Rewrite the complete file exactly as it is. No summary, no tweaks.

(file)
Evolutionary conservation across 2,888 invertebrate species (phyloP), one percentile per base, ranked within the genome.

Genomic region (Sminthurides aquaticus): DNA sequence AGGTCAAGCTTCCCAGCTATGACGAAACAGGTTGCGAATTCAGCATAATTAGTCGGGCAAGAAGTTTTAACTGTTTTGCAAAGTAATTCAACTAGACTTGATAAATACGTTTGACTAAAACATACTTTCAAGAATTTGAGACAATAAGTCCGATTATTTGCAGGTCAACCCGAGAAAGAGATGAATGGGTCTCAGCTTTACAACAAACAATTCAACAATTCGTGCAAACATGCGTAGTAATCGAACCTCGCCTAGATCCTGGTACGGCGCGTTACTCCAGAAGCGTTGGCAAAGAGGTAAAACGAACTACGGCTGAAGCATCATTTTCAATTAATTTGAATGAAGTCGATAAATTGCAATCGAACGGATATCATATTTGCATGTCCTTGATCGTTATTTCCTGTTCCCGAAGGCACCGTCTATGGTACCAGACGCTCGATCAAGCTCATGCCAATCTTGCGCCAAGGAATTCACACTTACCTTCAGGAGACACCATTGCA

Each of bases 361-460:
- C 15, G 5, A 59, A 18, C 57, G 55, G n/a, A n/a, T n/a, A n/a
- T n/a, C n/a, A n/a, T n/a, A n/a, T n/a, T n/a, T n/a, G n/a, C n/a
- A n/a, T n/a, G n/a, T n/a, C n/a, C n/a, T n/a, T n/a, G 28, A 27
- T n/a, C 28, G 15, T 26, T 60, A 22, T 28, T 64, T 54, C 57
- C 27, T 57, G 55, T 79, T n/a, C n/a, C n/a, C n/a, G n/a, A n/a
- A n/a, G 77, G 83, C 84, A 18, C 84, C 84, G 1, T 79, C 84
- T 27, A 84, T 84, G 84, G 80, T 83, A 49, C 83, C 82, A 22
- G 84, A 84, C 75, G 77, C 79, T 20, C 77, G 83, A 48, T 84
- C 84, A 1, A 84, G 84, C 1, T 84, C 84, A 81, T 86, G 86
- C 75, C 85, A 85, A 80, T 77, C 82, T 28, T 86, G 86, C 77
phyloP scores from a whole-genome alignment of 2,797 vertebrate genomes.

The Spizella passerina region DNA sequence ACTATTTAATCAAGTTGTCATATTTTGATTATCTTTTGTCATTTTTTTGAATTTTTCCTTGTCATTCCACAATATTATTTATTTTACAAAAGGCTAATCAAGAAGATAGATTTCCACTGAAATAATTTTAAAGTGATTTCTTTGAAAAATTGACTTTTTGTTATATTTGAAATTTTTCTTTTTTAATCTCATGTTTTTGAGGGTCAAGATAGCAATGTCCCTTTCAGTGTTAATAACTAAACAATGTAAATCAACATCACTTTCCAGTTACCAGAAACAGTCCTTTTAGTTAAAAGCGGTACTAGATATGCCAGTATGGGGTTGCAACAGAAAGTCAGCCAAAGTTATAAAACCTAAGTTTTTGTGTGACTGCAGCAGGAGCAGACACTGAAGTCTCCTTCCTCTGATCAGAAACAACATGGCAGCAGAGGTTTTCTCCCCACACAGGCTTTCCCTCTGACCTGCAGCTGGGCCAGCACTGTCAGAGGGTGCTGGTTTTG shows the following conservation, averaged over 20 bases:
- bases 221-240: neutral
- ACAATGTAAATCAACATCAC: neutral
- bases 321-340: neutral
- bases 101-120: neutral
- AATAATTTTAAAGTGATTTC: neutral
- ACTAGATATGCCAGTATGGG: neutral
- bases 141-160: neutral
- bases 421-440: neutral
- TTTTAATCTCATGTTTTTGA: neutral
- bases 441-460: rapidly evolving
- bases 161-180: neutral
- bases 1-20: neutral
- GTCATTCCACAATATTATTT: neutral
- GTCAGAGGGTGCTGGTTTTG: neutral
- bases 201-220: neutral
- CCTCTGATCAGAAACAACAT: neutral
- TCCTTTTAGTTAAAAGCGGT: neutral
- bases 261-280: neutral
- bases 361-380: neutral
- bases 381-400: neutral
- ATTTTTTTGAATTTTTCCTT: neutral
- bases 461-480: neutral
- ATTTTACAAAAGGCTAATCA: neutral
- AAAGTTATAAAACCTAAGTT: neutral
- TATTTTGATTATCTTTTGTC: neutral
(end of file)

Evolutionary conservation across 2,888 invertebrate species (phyloP), one percentile per base, ranked within the genome.

Genomic region (Sminthurides aquaticus): DNA sequence AGGTCAAGCTTCCCAGCTATGACGAAACAGGTTGCGAATTCAGCATAATTAGTCGGGCAAGAAGTTTTAACTGTTTTGCAAAGTAATTCAACTAGACTTGATAAATACGTTTGACTAAAACATACTTTCAAGAATTTGAGACAATAAGTCCGATTATTTGCAGGTCAACCCGAGAAAGAGATGAATGGGTCTCAGCTTTACAACAAACAATTCAACAATTCGTGCAAACATGCGTAGTAATCGAACCTCGCCTAGATCCTGGTACGGCGCGTTACTCCAGAAGCGTTGGCAAAGAGGTAAAACGAACTACGGCTGAAGCATCATTTTCAATTAATTTGAATGAAGTCGATAAATTGCAATCGAACGGATATCATATTTGCATGTCCTTGATCGTTATTTCCTGTTCCCGAAGGCACCGTCTATGGTACCAGACGCTCGATCAAGCTCATGCCAATCTTGCGCCAAGGAATTCACACTTACCTTCAGGAGACACCATTGCA

Each of bases 361-460:
- C 15, G 5, A 59, A 18, C 57, G 55, G n/a, A n/a, T n/a, A n/a
- T n/a, C n/a, A n/a, T n/a, A n/a, T n/a, T n/a, T n/a, G n/a, C n/a
- A n/a, T n/a, G n/a, T n/a, C n/a, C n/a, T n/a, T n/a, G 28, A 27
- T n/a, C 28, G 15, T 26, T 60, A 22, T 28, T 64, T 54, C 57
- C 27, T 57, G 55, T 79, T n/a, C n/a, C n/a, C n/a, G n/a, A n/a
- A n/a, G 77, G 83, C 84, A 18, C 84, C 84, G 1, T 79, C 84
- T 27, A 84, T 84, G 84, G 80, T 83, A 49, C 83, C 82, A 22
- G 84, A 84, C 75, G 77, C 79, T 20, C 77, G 83, A 48, T 84
- C 84, A 1, A 84, G 84, C 1, T 84, C 84, A 81, T 86, G 86
- C 75, C 85, A 85, A 80, T 77, C 82, T 28, T 86, G 86, C 77
phyloP scores from a whole-genome alignment of 2,797 vertebrate genomes.

The Spizella passerina region DNA sequence ACTATTTAATCAAGTTGTCATATTTTGATTATCTTTTGTCATTTTTTTGAATTTTTCCTTGTCATTCCACAATATTATTTATTTTACAAAAGGCTAATCAAGAAGATAGATTTCCACTGAAATAATTTTAAAGTGATTTCTTTGAAAAATTGACTTTTTGTTATATTTGAAATTTTTCTTTTTTAATCTCATGTTTTTGAGGGTCAAGATAGCAATGTCCCTTTCAGTGTTAATAACTAAACAATGTAAATCAACATCACTTTCCAGTTACCAGAAACAGTCCTTTTAGTTAAAAGCGGTACTAGATATGCCAGTATGGGGTTGCAACAGAAAGTCAGCCAAAGTTATAAAACCTAAGTTTTTGTGTGACTGCAGCAGGAGCAGACACTGAAGTCTCCTTCCTCTGATCAGAAACAACATGGCAGCAGAGGTTTTCTCCCCACACAGGCTTTCCCTCTGACCTGCAGCTGGGCCAGCACTGTCAGAGGGTGCTGGTTTTG shows the following conservation, averaged over 20 bases:
- bases 221-240: neutral
- ACAATGTAAATCAACATCAC: neutral
- bases 321-340: neutral
- bases 101-120: neutral
- AATAATTTTAAAGTGATTTC: neutral
- ACTAGATATGCCAGTATGGG: neutral
- bases 141-160: neutral
- bases 421-440: neutral
- TTTTAATCTCATGTTTTTGA: neutral
- bases 441-460: rapidly evolving
- bases 161-180: neutral
- bases 1-20: neutral
- GTCATTCCACAATATTATTT: neutral
- GTCAGAGGGTGCTGGTTTTG: neutral
- bases 201-220: neutral
- CCTCTGATCAGAAACAACAT: neutral
- TCCTTTTAGTTAAAAGCGGT: neutral
- bases 261-280: neutral
- bases 361-380: neutral
- bases 381-400: neutral
- ATTTTTTTGAATTTTTCCTT: neutral
- bases 461-480: neutral
- ATTTTACAAAAGGCTAATCA: neutral
- AAAGTTATAAAACCTAAGTT: neutral
- TATTTTGATTATCTTTTGTC: neutral